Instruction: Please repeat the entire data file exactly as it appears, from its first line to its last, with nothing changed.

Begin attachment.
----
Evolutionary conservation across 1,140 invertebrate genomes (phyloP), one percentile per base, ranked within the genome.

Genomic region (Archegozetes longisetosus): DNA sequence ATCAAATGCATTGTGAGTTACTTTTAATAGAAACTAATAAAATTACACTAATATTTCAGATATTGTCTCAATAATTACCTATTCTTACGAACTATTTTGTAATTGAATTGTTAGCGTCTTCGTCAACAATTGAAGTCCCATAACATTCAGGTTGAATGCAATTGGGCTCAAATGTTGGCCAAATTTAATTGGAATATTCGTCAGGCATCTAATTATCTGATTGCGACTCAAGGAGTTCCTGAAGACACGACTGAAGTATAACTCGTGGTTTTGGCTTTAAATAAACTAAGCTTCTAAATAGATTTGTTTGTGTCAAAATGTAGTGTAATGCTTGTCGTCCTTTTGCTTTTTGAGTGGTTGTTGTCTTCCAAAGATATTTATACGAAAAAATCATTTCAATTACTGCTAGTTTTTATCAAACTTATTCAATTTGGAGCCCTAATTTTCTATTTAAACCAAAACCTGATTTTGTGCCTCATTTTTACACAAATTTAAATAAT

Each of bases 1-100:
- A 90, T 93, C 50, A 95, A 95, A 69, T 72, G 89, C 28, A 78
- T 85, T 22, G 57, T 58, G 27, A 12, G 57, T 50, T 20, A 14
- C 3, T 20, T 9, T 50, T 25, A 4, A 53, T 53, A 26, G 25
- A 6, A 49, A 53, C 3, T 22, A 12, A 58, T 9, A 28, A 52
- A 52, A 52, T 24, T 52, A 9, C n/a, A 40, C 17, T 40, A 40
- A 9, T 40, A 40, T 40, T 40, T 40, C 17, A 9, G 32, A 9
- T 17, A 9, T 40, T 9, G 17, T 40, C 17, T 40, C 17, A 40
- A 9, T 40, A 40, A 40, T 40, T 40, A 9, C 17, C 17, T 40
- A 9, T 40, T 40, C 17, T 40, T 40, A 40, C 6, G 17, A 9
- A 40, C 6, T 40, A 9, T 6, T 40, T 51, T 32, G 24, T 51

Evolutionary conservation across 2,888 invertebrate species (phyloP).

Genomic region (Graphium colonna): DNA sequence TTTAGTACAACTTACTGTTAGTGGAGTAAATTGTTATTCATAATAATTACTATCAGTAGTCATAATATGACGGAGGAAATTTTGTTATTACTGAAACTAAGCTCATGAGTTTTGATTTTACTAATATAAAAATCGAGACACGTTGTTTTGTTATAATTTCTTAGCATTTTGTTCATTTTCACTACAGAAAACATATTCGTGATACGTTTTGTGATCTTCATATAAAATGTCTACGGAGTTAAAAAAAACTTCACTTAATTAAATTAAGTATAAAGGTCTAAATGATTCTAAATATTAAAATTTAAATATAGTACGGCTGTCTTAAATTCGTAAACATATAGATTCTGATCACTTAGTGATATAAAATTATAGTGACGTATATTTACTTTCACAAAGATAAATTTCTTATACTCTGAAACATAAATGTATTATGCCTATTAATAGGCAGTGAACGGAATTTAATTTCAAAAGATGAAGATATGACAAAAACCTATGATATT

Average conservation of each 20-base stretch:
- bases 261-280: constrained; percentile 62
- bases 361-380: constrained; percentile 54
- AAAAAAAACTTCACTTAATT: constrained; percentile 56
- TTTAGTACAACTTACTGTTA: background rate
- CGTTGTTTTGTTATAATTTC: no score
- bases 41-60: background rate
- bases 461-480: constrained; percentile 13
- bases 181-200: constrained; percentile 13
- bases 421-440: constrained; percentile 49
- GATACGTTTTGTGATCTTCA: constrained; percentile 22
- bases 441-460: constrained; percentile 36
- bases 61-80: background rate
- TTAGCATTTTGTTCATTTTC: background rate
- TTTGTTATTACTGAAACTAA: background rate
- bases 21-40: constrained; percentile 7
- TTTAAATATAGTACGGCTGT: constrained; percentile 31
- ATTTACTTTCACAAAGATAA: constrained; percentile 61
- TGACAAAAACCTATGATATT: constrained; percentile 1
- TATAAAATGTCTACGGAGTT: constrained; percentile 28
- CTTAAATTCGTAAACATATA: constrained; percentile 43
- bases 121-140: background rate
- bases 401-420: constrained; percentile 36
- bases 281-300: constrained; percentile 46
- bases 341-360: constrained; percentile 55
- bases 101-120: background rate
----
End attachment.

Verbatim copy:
Evolutionary conservation across 1,140 invertebrate genomes (phyloP), one percentile per base, ranked within the genome.

Genomic region (Archegozetes longisetosus): DNA sequence ATCAAATGCATTGTGAGTTACTTTTAATAGAAACTAATAAAATTACACTAATATTTCAGATATTGTCTCAATAATTACCTATTCTTACGAACTATTTTGTAATTGAATTGTTAGCGTCTTCGTCAACAATTGAAGTCCCATAACATTCAGGTTGAATGCAATTGGGCTCAAATGTTGGCCAAATTTAATTGGAATATTCGTCAGGCATCTAATTATCTGATTGCGACTCAAGGAGTTCCTGAAGACACGACTGAAGTATAACTCGTGGTTTTGGCTTTAAATAAACTAAGCTTCTAAATAGATTTGTTTGTGTCAAAATGTAGTGTAATGCTTGTCGTCCTTTTGCTTTTTGAGTGGTTGTTGTCTTCCAAAGATATTTATACGAAAAAATCATTTCAATTACTGCTAGTTTTTATCAAACTTATTCAATTTGGAGCCCTAATTTTCTATTTAAACCAAAACCTGATTTTGTGCCTCATTTTTACACAAATTTAAATAAT

Each of bases 1-100:
- A 90, T 93, C 50, A 95, A 95, A 69, T 72, G 89, C 28, A 78
- T 85, T 22, G 57, T 58, G 27, A 12, G 57, T 50, T 20, A 14
- C 3, T 20, T 9, T 50, T 25, A 4, A 53, T 53, A 26, G 25
- A 6, A 49, A 53, C 3, T 22, A 12, A 58, T 9, A 28, A 52
- A 52, A 52, T 24, T 52, A 9, C n/a, A 40, C 17, T 40, A 40
- A 9, T 40, A 40, T 40, T 40, T 40, C 17, A 9, G 32, A 9
- T 17, A 9, T 40, T 9, G 17, T 40, C 17, T 40, C 17, A 40
- A 9, T 40, A 40, A 40, T 40, T 40, A 9, C 17, C 17, T 40
- A 9, T 40, T 40, C 17, T 40, T 40, A 40, C 6, G 17, A 9
- A 40, C 6, T 40, A 9, T 6, T 40, T 51, T 32, G 24, T 51

Evolutionary conservation across 2,888 invertebrate species (phyloP).

Genomic region (Graphium colonna): DNA sequence TTTAGTACAACTTACTGTTAGTGGAGTAAATTGTTATTCATAATAATTACTATCAGTAGTCATAATATGACGGAGGAAATTTTGTTATTACTGAAACTAAGCTCATGAGTTTTGATTTTACTAATATAAAAATCGAGACACGTTGTTTTGTTATAATTTCTTAGCATTTTGTTCATTTTCACTACAGAAAACATATTCGTGATACGTTTTGTGATCTTCATATAAAATGTCTACGGAGTTAAAAAAAACTTCACTTAATTAAATTAAGTATAAAGGTCTAAATGATTCTAAATATTAAAATTTAAATATAGTACGGCTGTCTTAAATTCGTAAACATATAGATTCTGATCACTTAGTGATATAAAATTATAGTGACGTATATTTACTTTCACAAAGATAAATTTCTTATACTCTGAAACATAAATGTATTATGCCTATTAATAGGCAGTGAACGGAATTTAATTTCAAAAGATGAAGATATGACAAAAACCTATGATATT

Average conservation of each 20-base stretch:
- bases 261-280: constrained; percentile 62
- bases 361-380: constrained; percentile 54
- AAAAAAAACTTCACTTAATT: constrained; percentile 56
- TTTAGTACAACTTACTGTTA: background rate
- CGTTGTTTTGTTATAATTTC: no score
- bases 41-60: background rate
- bases 461-480: constrained; percentile 13
- bases 181-200: constrained; percentile 13
- bases 421-440: constrained; percentile 49
- GATACGTTTTGTGATCTTCA: constrained; percentile 22
- bases 441-460: constrained; percentile 36
- bases 61-80: background rate
- TTAGCATTTTGTTCATTTTC: background rate
- TTTGTTATTACTGAAACTAA: background rate
- bases 21-40: constrained; percentile 7
- TTTAAATATAGTACGGCTGT: constrained; percentile 31
- ATTTACTTTCACAAAGATAA: constrained; percentile 61
- TGACAAAAACCTATGATATT: constrained; percentile 1
- TATAAAATGTCTACGGAGTT: constrained; percentile 28
- CTTAAATTCGTAAACATATA: constrained; percentile 43
- bases 121-140: background rate
- bases 401-420: constrained; percentile 36
- bases 281-300: constrained; percentile 46
- bases 341-360: constrained; percentile 55
- bases 101-120: background rate